During our Easter break we published a five part series on morality by Luke Andreski which was well received by our readers. <What Morality Is – Critical Mass (creatingsocialism.org)>
Succinct and fundamental, a good social studies subject and Introduction, with some answers leading to several more questions, aesthetics in ethics – ALLEN LANE
“Life is the source of everything we are, the source of everything we do.”
I don’t agree with this statement so does this make me amoral? The argument seems to be that there is only one moral code, but that doesn’t seem to be the case so why is your definition the correct one? – ROBB SCOTT
Food for thought! – HELENA JANSEN VAN VUUREN
An excellent review of the landscape. Looking forward to the next article. – STEVE HOLDEN
Our coverage of Lansman’s betrayal of Jeremy Corbyn <Lansman Has Lost His Momentum – Critical Mass (creatingsocialism.org)> met with a lot of approval.
That was an excellent article. I understand the ‘broad church’ concept and how the Labour leadership is selling the party as a non-threatening option, a ‘safe’ alternative. It may succeed.
There is a fundamental flaw though; the electorate is being denied not just the leadership towards change, but also the arguments for it – a path to create a fairer, more caring and egalitarian society.
The failure and disgraceful antics of this Government should have assured the opposition an open road to power. I do not believe it is outwith the realm of possibility that Labour’s relentless positioning on the middle ground held by the Conservatives may, come the General Election, create a scenario where there is little to choose between the two. What a shameful situation that would be. The incumbent selling, “Better the devil you know,” and the challenger selling, “Change you will hardly notice.” – JERZY MORKIS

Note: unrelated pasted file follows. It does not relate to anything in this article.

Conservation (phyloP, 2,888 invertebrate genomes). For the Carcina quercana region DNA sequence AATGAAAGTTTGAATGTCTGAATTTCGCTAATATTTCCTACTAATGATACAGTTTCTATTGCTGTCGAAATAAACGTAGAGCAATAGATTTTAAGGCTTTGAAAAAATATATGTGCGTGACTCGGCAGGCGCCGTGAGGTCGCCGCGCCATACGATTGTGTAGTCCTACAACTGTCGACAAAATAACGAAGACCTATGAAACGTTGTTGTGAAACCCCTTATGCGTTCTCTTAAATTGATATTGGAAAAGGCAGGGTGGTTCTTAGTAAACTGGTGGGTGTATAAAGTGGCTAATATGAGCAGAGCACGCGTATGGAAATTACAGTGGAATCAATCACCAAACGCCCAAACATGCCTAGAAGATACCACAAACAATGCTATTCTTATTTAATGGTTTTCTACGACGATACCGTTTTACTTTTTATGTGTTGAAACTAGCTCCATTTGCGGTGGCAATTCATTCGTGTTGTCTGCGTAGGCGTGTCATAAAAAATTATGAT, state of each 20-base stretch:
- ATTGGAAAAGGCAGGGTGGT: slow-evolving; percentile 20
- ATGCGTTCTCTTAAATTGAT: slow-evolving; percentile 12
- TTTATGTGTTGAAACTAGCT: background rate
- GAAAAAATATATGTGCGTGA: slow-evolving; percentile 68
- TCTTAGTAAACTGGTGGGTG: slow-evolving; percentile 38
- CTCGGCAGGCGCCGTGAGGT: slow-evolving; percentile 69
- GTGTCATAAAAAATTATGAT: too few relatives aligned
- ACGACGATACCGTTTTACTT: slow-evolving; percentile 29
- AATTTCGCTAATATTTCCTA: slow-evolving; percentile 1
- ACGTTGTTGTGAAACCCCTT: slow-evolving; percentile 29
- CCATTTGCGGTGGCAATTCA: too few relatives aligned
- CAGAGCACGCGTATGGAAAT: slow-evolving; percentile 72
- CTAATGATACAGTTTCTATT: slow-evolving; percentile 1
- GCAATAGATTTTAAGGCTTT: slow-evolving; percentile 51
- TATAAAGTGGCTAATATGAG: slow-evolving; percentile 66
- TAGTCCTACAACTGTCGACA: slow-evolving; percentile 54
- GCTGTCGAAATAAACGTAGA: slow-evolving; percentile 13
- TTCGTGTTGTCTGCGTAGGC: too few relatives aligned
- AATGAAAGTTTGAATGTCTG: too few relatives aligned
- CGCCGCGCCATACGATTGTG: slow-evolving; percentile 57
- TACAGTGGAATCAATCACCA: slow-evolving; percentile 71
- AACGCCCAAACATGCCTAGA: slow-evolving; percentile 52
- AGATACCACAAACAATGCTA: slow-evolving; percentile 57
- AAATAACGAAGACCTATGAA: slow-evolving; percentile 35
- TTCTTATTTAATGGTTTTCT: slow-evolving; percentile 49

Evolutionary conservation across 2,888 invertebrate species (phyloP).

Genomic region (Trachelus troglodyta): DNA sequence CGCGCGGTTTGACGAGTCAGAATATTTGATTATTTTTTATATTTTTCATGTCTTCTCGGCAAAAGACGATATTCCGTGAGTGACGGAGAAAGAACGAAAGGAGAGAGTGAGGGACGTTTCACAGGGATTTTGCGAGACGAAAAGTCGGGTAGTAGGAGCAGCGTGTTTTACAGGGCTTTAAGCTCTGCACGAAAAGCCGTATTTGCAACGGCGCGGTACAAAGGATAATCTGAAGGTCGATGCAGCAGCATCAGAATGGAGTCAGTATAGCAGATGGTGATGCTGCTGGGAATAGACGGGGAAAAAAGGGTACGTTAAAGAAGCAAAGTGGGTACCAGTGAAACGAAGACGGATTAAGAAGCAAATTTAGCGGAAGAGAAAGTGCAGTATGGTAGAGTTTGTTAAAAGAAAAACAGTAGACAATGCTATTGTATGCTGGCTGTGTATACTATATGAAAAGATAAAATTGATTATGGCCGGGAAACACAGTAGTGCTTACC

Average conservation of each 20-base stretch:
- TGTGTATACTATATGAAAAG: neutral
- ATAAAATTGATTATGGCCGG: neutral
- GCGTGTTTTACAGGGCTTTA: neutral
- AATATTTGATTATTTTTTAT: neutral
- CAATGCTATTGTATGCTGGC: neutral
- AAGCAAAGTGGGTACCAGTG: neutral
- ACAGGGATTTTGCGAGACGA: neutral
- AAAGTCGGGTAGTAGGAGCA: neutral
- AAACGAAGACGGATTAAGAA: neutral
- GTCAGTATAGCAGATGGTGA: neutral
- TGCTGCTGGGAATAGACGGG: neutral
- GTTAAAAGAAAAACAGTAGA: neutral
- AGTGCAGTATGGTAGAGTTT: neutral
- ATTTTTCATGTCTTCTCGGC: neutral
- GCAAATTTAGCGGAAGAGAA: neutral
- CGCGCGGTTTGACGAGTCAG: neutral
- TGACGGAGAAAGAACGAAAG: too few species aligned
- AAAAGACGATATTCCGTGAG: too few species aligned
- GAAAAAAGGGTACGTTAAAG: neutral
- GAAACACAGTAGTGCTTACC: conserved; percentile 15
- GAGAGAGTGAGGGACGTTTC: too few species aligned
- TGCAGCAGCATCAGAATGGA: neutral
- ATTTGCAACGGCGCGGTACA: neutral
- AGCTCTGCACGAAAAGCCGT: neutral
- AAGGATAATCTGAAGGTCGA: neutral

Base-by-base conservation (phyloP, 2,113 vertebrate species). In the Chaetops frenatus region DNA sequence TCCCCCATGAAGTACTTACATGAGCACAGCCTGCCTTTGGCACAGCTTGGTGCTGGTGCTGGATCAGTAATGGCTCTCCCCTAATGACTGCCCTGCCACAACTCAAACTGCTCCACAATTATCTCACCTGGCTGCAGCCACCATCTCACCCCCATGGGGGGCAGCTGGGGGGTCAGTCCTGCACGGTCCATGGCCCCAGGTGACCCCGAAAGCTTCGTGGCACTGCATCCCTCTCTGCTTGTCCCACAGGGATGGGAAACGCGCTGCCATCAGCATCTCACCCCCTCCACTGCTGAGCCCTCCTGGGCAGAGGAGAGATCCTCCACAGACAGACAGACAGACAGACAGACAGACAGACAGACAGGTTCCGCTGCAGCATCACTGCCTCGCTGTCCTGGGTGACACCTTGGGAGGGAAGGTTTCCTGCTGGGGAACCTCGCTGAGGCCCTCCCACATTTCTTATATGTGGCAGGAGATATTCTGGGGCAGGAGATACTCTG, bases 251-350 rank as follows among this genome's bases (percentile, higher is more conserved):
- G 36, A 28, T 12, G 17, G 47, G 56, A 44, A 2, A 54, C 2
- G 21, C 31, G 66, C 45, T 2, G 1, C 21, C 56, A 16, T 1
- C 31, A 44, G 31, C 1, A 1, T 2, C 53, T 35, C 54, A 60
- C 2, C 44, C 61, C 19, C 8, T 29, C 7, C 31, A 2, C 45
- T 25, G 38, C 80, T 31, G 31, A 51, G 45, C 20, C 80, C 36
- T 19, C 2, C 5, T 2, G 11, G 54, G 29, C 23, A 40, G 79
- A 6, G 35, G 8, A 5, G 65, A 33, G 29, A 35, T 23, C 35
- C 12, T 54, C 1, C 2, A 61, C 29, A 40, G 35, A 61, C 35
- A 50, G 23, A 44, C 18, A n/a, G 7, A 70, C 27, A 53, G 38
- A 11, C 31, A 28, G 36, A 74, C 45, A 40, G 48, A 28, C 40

If politics isn’t based on principles then it is opportunistic and self-serving. We have been able to see at first hand these two extremes over the past 8 years. Jeremy Corbyn took on the role of Labour Leader as a proven principled politician. His elevation to the top spot in the party didn’t change his nature. He stayed true to his principles and has done so to this day, resulting in his virtual expulsion from the Labour Party.
In contrast Keir Starmer has openly betrayed all of his stated principles by renouncing every pledge made during his leadership campaign. So Starmer clearly has no principles and he openly displayed his opportunistic credentials in the lead up to the 2019 general election by promoting the idea of a second Brexit referendum. An idea that was designed to sink the Labour Party manifesto and to hand the keys of 10 Downing Street straight into the hands of Boris Johnson. Back in 2019, for Starmer and his Parliamentary Labour Party pals, it was a case of anyone but Corbyn as PM. So what would a Starmer-Labour government look like? It would be opportunistic and self-serving of course! – PHILIP MORRIS
Not Lansman’s first betrayal either, for it was he who, as Chair of Momentum, added his voice to the chorus identifying a fictitious ‘antisemitism’ on the part of Jeremy Corbyn, whilst uncritically upholding the fraudulent IHRA ‘definition’ of antisemitism. The IHRA’s purpose is to shield the apartheid state of Israel from criticism, and by the same token to choke off any principled opposition to the Zionist oppression of the Palestinian people. – RICHARD PURDIE
Finally one reader made a more general point about our vision of socialism. Danny asks an important question and Dave Middleton answers it below.